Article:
Certified Naturally Grown vs. Organic

All of this content comes to us from a comment on a previous post. Tom Hedrick (his farm) said it perfectly and so no need for my commentary.

Certified Naturally Grown vs. Organic

Another topic I think lots of us would be interested in is the significant difference between “Certified Naturally Grown” and “Organic”. Organic certification is really a barrier to entry for most small farmers. From the Wikipedia article, “To be Certified Organic (as opposed to Certified Naturally Grown) in the US, a grower must keep detailed records of planting, cultivation, fertilization, harvest, and storage, and must pay for both organization membership and periodic inspection. This process works well for large-scale commercial growers, but becomes onerous for small mixed-agriculture farms. Since only certified seeds may be used, the varieties available to be grown are limited, and sustainable practices such as seed-saving is not permitted, unless the farmer also applies to be certified as a seed supplier.

Certified Naturally Grown farmers follow the USDA standards of the National Organic Program, but the record keeping and inspection process is tailored to accommodate the needs of small-scale mixed-agriculture farmers, and are not normally permitted to use the word “organic”. Farmers commit to act as inspectors. Farmer-Inspectors are uniquely qualified to observe and note whether their neighbors are sticking to the standards, and are encouraged to provide helpful feedback, which helps foster a sense of community and sharing. Inspection forms are posted on the Internet for anytime public access, and all farms are subject to random pesticide residue testing. All in all, the CNG procedure requires significantly less paperwork, yet arguably results in more transparency and fostering of better farming practices, than the Certified Organic process, which primarily depends on farmer declarations backed by copious paperwork, and which inspects the paperwork rather than the farm.”

Support biodiversity, encourage the use of open pollinated seeds for seed saving and sharing. Remember nothing tastes better or is better for you than an heirloom fruit or vegetable!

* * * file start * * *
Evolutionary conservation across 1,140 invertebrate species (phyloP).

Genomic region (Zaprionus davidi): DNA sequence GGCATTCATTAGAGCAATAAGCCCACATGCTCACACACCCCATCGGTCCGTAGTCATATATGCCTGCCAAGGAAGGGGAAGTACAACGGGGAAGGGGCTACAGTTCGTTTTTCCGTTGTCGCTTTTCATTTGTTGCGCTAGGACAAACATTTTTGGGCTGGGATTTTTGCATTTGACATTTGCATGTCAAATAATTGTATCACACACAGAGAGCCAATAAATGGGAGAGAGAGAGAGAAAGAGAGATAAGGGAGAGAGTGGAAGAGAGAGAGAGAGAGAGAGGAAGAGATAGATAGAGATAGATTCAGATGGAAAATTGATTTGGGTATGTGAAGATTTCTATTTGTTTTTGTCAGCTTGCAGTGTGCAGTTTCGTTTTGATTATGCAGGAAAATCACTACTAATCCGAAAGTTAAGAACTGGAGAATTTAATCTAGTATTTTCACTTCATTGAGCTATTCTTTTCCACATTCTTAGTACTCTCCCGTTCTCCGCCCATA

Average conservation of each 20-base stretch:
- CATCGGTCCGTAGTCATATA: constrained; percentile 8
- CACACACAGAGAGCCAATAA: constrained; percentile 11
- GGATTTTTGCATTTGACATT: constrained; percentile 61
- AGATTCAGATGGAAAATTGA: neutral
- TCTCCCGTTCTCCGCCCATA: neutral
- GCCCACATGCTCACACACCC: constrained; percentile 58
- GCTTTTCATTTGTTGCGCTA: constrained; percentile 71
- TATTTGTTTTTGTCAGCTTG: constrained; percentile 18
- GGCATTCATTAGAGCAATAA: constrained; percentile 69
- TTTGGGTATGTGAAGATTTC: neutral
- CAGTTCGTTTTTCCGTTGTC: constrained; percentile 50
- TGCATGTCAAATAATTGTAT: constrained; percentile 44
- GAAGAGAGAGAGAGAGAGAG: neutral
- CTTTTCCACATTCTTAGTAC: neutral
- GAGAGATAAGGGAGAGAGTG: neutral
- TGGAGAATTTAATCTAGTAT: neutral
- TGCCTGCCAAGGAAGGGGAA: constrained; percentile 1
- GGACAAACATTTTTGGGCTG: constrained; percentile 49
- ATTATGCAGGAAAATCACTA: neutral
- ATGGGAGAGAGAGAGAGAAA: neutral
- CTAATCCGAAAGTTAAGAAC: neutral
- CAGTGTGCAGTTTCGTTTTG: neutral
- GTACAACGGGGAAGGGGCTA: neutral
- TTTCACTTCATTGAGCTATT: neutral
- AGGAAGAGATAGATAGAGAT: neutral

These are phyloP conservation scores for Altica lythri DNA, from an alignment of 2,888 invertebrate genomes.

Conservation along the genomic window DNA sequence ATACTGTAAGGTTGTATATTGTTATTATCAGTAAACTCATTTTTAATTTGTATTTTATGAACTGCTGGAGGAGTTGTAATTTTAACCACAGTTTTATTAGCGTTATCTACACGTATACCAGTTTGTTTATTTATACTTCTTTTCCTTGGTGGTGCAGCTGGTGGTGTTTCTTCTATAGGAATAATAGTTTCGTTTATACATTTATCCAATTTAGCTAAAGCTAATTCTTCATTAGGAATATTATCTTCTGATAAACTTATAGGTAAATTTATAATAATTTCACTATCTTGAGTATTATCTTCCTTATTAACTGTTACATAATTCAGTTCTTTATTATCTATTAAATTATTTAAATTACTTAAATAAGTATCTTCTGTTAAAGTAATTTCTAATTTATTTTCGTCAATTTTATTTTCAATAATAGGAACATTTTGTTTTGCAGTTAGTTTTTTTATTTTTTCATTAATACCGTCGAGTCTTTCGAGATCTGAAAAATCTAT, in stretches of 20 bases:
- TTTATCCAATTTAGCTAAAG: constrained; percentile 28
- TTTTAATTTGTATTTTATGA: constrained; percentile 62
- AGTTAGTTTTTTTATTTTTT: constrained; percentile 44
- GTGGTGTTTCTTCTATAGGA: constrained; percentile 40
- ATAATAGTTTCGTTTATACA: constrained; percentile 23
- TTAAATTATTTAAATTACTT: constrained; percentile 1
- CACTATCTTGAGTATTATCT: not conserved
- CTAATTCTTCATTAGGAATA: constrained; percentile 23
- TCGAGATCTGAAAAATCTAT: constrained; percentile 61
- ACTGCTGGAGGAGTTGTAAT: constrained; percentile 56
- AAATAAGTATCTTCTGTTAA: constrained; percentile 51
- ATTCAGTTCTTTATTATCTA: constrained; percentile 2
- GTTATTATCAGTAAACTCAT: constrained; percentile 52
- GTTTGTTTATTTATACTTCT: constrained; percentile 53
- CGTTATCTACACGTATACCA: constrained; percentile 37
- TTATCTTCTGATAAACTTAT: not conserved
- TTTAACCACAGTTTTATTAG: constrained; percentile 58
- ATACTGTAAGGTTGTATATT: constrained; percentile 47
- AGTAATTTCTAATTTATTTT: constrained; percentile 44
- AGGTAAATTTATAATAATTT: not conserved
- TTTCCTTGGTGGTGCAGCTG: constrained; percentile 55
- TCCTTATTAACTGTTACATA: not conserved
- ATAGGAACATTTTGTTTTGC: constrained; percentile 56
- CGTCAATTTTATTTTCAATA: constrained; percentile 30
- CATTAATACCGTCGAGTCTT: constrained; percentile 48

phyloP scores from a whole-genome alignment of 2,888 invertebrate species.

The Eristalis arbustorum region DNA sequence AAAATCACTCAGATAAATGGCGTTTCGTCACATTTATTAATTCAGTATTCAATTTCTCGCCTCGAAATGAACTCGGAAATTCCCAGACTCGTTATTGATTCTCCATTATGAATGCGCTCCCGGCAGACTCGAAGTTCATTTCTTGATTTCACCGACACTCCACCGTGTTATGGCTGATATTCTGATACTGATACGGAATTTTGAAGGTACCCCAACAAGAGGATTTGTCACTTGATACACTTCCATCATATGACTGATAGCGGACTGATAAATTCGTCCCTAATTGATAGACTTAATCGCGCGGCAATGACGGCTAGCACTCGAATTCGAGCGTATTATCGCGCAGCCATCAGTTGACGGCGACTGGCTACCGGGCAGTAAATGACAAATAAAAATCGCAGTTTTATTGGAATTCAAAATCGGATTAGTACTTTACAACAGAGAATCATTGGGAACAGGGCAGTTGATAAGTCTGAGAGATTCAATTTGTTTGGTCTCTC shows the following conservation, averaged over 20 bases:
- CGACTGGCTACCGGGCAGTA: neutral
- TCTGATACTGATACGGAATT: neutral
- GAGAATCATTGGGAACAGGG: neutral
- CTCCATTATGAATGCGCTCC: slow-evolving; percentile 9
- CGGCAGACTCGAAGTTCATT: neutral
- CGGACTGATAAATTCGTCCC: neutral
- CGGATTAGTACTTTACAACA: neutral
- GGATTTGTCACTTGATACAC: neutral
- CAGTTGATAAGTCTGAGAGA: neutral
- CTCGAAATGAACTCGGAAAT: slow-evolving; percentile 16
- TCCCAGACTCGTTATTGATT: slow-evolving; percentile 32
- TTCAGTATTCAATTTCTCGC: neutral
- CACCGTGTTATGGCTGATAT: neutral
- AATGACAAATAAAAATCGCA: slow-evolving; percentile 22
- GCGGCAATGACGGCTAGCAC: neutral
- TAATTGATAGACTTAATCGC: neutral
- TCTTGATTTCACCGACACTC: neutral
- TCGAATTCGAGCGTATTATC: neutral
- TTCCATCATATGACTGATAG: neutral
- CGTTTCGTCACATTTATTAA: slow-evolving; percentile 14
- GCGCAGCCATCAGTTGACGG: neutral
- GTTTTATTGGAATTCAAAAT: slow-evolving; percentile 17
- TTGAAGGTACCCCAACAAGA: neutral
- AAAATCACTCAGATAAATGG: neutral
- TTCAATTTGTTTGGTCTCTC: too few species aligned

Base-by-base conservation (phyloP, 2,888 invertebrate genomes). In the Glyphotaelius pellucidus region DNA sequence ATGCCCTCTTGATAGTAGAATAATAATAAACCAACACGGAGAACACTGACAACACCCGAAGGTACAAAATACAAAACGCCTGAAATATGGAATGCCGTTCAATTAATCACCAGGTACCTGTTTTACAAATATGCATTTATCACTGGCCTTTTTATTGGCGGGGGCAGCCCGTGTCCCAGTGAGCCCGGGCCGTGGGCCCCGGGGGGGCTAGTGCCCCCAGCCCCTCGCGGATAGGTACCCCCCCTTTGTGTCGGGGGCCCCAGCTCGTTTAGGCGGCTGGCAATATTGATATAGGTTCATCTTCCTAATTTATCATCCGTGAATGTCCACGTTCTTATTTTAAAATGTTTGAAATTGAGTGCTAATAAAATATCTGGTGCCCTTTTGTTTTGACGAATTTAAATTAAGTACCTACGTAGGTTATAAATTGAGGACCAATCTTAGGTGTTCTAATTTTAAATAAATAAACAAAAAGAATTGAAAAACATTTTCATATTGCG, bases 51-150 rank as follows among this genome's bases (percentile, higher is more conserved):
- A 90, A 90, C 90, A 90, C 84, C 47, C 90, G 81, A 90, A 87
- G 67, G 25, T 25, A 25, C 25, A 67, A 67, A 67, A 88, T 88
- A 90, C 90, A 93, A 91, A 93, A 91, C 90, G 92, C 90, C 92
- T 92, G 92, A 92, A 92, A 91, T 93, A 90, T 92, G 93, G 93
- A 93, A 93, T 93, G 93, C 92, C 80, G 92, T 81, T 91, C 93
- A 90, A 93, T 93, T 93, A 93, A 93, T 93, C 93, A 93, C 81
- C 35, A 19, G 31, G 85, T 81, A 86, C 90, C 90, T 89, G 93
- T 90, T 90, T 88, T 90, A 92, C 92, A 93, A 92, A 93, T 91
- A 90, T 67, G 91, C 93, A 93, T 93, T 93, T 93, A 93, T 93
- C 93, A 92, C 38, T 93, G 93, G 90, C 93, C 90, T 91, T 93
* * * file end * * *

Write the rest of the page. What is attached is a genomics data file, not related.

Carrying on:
On CSA’s – Community Supported Agriculture

Regarding getting ultra-fresh food, there is one thing that I haven’t seen you mention and that is Community Supported Agriculture (CSA). It alleviates much of the very valid concerns that Kelcy brought up. For instance, when you go to the local farmer’s market, you have no idea how their produce is grown. Do they use herbicides and pesticides and tons of water soluble fertilizers? Did they raise their livestock on free range grasses chock full of Omega-3’s or was it just a small-scale version of the high production farms? Were those animals slaughtered in a humane manner? CSA’s give the consumer an opportunity to truly develop a relationship with the farmer who grows their food and learn more about how food is grown; annual or even more frequent farm visits are encouraged. Check out this link, plug in your zip and find a CSA near you:

Local Harvest

Another great read is the late John Seymour’s book, A Self-Sufficient Life and How to Live It.

It doesn’t get any fresher than if you grow it yourself. Doesn’t even require much space and you can put that compost to great use even if it is just a container garden on a city balcony.

Also there was a question above of what to eat in the winter when local farms are not producing. Community farmers throughout the US even in northernmost states are noticing a great return on minimum investment by using High Tunnels (cheap plastic cold frames that greatly extend the growing season).

High Tunnels

keep up the good work